The Satire of Ishmael Reed
This book addresses a gap in Ishmael Reed scholarship by contextualizing his use of satire and by establishing which satirical techniques are most frequently used and when. It demonstrates that Reed’s satire has evolved from a stage which frequently criticizes society through non-standard sexuality (as can be seen in his early novels) to a stage which frequently criticizes through logical argumentation (as can be seen in novels published after 1990). The book connects these two modes of satire to two types of American racism: overt (present in the public discourse until the Civil Rights Movement) and covert (present in the public discourse after the Civil Rights Movement). It concludes by illustrating that as overt racism became unacceptable in American public discourse, Ishmael Reed updated his satire so that it would remain an effective type of social critique. The book is intended for those interested in the novels of Ishmael Reed, African American literature, and satire.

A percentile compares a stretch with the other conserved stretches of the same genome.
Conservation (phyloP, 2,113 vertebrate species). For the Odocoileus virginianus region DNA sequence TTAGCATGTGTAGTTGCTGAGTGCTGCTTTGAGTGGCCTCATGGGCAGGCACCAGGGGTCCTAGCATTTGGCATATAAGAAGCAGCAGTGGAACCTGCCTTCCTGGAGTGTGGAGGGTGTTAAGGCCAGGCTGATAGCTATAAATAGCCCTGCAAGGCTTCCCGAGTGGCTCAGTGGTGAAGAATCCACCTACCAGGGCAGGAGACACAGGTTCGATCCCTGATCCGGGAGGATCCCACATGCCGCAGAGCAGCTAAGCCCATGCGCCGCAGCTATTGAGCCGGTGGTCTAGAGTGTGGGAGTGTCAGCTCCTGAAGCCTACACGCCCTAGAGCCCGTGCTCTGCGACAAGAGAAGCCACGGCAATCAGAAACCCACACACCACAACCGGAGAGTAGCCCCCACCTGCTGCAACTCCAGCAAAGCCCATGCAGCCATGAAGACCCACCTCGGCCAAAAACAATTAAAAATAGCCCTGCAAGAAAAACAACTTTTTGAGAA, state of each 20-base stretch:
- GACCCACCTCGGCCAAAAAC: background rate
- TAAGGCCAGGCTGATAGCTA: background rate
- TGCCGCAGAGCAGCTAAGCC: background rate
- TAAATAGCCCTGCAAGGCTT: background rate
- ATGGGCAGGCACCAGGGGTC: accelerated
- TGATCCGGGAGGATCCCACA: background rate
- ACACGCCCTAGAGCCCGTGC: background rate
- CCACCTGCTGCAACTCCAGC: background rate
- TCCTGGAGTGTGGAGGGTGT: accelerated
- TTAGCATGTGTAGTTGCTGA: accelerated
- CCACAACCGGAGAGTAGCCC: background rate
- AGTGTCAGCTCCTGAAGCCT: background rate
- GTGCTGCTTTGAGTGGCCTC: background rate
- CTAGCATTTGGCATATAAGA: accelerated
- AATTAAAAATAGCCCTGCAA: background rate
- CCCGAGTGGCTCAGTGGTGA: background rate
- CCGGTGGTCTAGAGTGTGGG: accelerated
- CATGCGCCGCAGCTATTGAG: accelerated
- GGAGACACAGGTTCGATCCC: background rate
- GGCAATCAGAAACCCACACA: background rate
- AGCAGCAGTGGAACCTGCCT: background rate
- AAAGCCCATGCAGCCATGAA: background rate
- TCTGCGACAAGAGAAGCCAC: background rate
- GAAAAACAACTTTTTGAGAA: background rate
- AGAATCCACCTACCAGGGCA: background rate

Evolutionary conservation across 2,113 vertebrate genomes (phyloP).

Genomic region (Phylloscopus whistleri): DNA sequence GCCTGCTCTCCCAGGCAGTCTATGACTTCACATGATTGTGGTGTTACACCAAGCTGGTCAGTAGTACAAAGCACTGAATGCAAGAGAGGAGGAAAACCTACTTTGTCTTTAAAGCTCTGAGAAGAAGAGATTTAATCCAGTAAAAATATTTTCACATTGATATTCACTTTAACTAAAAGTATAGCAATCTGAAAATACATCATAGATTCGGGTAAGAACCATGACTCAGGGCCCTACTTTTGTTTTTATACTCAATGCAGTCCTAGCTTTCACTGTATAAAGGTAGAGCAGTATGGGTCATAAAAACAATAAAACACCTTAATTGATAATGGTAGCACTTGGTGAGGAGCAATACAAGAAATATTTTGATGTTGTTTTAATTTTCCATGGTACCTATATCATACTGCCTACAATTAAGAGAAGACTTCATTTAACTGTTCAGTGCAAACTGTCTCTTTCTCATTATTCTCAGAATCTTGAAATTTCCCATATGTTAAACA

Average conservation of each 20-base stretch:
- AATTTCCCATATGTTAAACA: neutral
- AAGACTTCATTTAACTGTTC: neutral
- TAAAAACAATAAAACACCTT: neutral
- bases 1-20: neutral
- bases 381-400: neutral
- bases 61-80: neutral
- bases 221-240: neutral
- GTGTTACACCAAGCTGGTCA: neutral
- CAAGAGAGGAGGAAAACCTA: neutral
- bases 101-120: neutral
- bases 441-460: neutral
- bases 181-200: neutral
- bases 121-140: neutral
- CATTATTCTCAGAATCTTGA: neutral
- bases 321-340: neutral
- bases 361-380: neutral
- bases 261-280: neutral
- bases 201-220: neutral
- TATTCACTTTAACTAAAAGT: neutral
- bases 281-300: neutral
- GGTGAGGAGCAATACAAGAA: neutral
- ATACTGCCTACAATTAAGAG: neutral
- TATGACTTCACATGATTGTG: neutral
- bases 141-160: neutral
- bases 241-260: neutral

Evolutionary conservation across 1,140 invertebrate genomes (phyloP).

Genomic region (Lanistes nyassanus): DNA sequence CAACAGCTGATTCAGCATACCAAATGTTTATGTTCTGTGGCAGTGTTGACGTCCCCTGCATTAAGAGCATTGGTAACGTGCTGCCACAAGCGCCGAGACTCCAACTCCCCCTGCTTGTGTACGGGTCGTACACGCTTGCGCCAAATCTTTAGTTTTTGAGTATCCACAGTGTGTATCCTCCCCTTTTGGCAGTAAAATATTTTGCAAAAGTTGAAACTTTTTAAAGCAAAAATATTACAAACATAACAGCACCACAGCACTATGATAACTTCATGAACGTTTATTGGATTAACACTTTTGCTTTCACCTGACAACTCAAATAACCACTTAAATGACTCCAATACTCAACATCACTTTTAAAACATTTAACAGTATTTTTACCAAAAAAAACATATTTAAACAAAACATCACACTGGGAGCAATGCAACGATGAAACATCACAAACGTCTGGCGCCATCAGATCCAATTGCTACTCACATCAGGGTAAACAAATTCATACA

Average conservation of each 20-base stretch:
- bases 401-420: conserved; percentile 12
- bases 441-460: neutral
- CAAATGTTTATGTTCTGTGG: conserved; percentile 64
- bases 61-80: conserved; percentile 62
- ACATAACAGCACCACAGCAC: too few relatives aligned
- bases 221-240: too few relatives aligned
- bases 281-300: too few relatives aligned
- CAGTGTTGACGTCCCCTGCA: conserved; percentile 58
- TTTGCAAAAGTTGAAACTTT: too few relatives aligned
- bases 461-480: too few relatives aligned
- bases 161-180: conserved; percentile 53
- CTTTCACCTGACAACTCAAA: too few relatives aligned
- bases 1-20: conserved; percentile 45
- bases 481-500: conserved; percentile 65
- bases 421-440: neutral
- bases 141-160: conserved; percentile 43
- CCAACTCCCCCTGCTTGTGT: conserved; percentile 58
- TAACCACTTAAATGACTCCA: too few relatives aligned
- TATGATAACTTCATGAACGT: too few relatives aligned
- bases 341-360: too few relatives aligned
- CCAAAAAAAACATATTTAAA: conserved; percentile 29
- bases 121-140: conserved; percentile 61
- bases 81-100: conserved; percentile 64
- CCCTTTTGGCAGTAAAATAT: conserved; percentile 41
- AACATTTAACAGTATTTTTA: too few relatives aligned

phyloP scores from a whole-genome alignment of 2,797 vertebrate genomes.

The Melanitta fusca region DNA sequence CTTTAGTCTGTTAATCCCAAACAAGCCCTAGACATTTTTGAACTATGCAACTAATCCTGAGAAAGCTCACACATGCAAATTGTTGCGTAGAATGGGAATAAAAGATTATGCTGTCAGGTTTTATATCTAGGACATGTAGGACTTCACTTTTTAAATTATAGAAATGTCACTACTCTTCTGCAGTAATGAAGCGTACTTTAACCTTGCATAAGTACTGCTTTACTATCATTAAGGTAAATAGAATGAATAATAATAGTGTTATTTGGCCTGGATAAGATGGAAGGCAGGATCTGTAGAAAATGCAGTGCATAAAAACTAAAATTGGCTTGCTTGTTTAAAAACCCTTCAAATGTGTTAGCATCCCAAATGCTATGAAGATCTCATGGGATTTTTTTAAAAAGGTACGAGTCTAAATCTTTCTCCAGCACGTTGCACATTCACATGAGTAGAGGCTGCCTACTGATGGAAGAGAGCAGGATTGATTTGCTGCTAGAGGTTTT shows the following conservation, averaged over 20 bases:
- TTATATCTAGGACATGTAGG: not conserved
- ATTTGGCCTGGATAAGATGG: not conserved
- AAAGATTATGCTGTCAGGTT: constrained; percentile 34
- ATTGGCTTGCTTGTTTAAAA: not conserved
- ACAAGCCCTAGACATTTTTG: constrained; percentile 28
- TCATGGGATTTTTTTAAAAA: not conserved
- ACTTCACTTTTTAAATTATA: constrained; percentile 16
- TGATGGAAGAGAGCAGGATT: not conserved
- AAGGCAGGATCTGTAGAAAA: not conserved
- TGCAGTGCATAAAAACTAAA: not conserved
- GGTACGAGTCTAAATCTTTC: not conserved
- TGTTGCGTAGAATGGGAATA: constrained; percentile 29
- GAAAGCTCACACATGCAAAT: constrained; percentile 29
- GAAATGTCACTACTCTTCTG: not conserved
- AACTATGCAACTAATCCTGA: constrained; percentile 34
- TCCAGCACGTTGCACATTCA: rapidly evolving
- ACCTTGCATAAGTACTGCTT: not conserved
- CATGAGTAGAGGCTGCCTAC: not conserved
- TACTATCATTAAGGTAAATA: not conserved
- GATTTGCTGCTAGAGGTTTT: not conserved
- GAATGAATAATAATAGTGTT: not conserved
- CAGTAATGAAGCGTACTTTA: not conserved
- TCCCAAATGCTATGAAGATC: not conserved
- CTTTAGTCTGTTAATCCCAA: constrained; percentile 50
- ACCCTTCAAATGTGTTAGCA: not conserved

- 16 × 23 cm